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They’re Kidnapping People for Money in Syria
Posted on Aug 11, 2013
The Syrian civil war has given rise to a wave of kidnappings and ransoms as desperate members of the opposition movement struggle to support themselves and their cause, Patrick Cockburn writes at The Independent.
Coupled with its inability to provide basic security, the opposition’s horrific hostage-taking is working to discredit the movement in the eyes of locals and its would-be supporters abroad, making Bashar al-Assad’s regime seem desirable by comparison. “The methods of a police state begin to appear acceptable if they mean that your children can go to school in safety,” Cockburn writes.
The rise of kidnappings has sent waves of terror throughout areas belonging to all social classes, but mostly in rebel zones. “People are more terrified by an ever-present risk that they, their children or other relatives may be kidnapped than they are by a more momentary fear of being hit by a shell, a bomb or a bullet.” These crimes often take place in the shadows. Perpetrators don’t want to be caught, and wealthy victims don’t want to be identified out of fear they will be targeted again.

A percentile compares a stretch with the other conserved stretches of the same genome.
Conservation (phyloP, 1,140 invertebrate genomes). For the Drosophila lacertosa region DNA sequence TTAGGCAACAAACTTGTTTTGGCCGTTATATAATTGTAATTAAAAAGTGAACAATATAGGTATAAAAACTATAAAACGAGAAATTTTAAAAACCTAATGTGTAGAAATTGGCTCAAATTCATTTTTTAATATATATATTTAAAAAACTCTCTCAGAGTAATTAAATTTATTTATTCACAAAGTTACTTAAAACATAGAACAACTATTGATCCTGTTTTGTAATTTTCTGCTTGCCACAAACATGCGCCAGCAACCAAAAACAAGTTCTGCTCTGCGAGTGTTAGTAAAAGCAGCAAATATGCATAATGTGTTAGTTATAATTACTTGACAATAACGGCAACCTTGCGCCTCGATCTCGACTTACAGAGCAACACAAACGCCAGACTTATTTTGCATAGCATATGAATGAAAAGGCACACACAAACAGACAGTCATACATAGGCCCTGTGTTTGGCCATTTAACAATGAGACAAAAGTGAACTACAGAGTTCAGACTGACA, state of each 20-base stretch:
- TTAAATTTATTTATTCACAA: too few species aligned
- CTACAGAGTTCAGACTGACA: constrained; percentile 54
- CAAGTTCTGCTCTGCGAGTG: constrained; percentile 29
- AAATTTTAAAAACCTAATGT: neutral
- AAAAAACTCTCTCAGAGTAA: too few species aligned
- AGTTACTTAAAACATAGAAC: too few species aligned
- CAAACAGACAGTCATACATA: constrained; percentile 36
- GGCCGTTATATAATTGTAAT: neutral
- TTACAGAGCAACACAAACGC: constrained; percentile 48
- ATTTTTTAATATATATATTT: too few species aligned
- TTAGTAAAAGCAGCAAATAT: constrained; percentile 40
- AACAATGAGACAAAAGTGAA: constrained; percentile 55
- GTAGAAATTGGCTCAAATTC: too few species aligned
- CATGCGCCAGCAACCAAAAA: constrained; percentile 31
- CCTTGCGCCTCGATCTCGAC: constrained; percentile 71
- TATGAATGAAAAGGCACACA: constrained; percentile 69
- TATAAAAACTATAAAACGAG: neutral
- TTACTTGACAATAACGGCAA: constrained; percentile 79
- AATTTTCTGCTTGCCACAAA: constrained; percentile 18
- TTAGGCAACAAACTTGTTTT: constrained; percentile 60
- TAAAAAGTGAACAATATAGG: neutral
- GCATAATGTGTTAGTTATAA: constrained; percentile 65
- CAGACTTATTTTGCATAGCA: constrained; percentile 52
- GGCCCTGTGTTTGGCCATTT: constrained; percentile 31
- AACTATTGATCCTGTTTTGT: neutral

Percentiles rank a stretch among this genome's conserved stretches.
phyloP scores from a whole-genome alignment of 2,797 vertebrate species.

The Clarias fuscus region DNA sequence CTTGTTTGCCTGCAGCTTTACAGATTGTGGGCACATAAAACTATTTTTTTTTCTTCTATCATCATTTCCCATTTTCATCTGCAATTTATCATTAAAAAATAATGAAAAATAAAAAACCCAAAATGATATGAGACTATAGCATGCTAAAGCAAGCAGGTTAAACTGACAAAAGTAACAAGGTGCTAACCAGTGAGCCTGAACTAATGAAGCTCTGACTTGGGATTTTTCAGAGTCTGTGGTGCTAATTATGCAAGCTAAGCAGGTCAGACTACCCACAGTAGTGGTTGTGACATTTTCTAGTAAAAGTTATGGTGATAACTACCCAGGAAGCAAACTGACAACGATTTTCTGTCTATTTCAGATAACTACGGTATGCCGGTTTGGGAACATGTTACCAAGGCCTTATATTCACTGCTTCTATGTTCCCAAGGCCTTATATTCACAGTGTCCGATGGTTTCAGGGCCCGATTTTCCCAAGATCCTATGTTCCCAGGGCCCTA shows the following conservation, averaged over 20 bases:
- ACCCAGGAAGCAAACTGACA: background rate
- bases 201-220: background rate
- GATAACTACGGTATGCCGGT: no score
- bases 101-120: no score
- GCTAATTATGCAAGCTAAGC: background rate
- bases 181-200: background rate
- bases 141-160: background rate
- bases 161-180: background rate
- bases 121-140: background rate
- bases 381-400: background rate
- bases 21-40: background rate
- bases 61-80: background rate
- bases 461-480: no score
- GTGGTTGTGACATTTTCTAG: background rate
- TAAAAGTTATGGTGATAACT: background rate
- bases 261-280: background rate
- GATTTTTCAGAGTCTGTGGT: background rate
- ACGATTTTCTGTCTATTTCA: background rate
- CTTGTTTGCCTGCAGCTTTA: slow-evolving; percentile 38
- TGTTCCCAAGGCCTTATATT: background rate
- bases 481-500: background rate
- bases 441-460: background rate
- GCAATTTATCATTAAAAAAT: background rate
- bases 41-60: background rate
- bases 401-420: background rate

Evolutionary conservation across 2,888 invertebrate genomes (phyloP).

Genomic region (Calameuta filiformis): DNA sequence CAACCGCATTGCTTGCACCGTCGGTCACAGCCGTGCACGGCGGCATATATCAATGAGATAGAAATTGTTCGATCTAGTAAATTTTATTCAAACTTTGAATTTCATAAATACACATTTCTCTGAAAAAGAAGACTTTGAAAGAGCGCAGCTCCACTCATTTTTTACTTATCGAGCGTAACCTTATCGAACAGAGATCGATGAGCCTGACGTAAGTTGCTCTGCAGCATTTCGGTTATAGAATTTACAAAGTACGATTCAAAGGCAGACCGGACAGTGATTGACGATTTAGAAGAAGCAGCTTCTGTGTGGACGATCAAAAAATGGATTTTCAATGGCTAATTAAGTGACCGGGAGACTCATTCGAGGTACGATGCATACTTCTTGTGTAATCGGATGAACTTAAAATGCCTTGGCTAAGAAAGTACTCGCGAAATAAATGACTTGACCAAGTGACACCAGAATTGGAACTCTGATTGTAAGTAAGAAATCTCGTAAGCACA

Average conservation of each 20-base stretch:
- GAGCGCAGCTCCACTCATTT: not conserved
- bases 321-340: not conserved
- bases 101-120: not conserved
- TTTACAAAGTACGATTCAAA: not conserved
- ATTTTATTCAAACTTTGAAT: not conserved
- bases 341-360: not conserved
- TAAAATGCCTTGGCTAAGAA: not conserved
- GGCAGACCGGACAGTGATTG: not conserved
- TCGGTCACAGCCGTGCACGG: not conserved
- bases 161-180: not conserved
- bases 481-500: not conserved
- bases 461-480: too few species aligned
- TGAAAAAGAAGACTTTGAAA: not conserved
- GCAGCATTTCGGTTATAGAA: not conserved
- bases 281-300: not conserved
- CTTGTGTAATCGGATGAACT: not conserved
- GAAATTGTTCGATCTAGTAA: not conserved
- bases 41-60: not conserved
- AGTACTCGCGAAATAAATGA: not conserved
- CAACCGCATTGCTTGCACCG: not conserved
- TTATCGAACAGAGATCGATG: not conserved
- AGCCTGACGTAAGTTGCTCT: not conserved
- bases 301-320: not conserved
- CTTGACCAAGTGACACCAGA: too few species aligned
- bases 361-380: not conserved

“[M]ost abductions are carried out by criminal gangs working for profit,” Cockburn writes. Sometimes they are “tit-for-tat actions between hostile communities, either as a form of vengeance or to enable an exchange of hostages for a person held by the other side.” Sometimes it can be difficult to tell whether a person was seized for commercial or political reasons.
Peter Bouckaert, the Geneva-based emergencies director of Human Rights Watch, told the website Syria Deeply that abductions are on the increase: “The kidnappings have been going on for about a year,” he said. “It’s really intensified. It started mostly when fighting broke out in Aleppo, and has developed and grown since then into a broader trend across many parts of Syria, and is also spilling into neighbouring countries.”
Kidnapping gangs are becoming better organized in a way Cockburn says parallels the situation in Iraq in 2003. Informants were offered cuts of a ransom for identifying vulnerable and lucrative targets, and people selling houses in Baghdad would “do so without publicity because neither the seller nor the buyer wants it known that a large sum of money is about to change hands.” Wealthy doctors were favorite targets because kidnappers could gain easy access to them by pretending to need medical attention.
—Posted by Alexander Reed Kelly.
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